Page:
Makh Zikh Nisht Visndik

Clearly, Mama had advice on everything.  As I look back now, her advice was much better than Papa’s, but we did not take it.

At school we were called, “Dirty Jews.” When we came home and said that we were being picked on.  Papa said, “Fight the bully.” The problem was that the bully was too big, and besides, he always had a bunch of friends around.  It was not a happy time during those years.

Mama’s advice always was, “Makh zikh nisht visndik.” She said, “Smile and don’t say a word.” It was none of the childish sayings about sticks and stones—just smile and makh zikh….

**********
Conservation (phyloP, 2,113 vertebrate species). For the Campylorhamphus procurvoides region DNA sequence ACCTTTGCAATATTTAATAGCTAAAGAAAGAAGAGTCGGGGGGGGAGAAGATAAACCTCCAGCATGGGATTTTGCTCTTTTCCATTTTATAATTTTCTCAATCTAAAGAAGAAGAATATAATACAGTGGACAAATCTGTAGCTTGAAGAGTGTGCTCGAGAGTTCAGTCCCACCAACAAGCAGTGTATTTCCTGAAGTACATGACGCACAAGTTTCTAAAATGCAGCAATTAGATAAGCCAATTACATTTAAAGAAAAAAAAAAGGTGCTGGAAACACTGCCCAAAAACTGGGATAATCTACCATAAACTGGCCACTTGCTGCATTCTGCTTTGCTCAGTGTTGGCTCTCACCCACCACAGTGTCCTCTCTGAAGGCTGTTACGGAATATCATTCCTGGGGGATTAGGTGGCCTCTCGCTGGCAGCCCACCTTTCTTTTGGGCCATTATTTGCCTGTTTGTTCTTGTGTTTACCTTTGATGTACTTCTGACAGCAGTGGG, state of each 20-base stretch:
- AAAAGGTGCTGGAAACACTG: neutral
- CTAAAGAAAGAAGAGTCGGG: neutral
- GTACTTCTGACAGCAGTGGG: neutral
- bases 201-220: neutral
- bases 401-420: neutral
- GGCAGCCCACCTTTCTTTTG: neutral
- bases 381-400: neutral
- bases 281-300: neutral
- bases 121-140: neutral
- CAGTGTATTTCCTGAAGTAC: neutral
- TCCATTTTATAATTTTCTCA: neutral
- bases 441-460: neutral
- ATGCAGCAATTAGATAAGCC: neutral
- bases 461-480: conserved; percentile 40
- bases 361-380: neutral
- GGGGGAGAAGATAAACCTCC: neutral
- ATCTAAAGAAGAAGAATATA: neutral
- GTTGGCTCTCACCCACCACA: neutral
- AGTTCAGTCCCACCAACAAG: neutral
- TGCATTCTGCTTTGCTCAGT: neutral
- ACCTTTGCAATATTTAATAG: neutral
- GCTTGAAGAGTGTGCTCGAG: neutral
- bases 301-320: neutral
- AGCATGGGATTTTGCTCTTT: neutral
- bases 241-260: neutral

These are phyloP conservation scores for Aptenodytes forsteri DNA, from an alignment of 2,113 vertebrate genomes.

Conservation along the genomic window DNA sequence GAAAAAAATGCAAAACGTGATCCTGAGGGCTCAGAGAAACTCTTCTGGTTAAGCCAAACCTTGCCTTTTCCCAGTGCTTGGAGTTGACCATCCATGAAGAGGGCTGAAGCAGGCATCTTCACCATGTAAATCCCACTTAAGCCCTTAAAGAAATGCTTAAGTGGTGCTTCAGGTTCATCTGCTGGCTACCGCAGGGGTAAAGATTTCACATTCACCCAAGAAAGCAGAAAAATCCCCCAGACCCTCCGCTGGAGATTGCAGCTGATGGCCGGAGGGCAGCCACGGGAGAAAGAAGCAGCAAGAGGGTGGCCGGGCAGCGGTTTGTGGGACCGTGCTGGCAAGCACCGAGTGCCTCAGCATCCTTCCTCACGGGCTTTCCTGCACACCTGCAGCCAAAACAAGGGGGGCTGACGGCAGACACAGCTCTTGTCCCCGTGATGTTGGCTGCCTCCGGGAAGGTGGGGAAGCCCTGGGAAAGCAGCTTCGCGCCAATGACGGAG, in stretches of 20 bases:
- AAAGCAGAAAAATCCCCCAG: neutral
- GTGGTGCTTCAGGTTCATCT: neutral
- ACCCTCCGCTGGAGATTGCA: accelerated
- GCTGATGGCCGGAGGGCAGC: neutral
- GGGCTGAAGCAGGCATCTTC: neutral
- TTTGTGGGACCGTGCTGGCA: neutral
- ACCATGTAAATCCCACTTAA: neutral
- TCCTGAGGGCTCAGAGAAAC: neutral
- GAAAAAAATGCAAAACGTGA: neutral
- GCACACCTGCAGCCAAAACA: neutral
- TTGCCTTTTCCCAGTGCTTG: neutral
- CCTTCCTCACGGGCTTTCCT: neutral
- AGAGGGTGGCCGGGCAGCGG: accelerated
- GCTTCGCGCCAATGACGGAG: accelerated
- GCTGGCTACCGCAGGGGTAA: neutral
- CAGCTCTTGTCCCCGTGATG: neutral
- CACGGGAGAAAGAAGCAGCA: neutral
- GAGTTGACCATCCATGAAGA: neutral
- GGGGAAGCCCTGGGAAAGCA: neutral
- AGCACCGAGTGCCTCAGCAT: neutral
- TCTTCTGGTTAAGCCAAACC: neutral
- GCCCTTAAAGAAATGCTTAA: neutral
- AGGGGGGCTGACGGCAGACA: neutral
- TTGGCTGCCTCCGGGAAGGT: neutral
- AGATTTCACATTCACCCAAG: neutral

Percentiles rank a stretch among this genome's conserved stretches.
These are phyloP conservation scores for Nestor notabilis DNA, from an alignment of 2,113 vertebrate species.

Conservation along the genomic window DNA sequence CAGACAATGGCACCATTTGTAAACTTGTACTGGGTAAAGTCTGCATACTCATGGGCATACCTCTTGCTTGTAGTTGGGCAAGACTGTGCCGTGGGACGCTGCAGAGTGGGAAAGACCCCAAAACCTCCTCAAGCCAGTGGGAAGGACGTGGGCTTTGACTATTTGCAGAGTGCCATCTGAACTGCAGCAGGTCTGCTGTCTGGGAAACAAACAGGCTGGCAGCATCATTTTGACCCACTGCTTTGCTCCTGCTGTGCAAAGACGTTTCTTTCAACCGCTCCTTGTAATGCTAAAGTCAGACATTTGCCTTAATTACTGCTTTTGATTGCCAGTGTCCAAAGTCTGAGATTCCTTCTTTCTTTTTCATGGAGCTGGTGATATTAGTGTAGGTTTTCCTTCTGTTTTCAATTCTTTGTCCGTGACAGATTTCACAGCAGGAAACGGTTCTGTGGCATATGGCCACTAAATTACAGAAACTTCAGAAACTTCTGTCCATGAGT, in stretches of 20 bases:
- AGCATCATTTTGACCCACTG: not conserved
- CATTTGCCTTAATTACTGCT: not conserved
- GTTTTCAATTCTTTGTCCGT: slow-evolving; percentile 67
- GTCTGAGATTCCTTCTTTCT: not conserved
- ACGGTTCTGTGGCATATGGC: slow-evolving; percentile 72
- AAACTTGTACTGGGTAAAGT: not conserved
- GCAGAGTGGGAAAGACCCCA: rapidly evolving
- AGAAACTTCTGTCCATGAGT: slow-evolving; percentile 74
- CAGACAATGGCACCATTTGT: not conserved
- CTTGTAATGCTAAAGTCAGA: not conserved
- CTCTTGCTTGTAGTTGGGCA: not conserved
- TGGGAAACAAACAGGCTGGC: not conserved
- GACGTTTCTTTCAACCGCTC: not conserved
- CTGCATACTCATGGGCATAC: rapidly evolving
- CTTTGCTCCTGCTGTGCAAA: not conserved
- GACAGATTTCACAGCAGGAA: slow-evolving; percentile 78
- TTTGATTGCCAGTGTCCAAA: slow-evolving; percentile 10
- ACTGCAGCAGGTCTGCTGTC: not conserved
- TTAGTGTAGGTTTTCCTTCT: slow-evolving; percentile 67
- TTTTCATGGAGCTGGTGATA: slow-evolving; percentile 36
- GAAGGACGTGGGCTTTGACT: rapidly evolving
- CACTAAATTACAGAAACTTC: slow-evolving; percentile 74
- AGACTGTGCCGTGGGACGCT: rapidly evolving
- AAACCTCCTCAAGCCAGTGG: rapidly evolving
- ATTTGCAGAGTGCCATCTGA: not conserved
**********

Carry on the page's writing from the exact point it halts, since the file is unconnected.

Many years later I read Mahatma Gandhi’s saying, “I cannot teach you violence, as I do not myself believe in it.  I can only teach you not to bow your heads before anyone even at the cost of your life.” Nelson Mandela’s book, The Long Walk to Freedom added more to her wise words.

When I finished college, I was married and the in-laws and children came.  There came a time when I taught school and joined several organizations.  Many instances arose where other people had a difference of opinion and I was nearby.  Mama’s words came in handy, for it was none of my business unless they asked for my opinion or advice.

Many of Mama’s words come back to me now and I wish I had listened to them when I was growing up.

Makh zikh nisht visndik.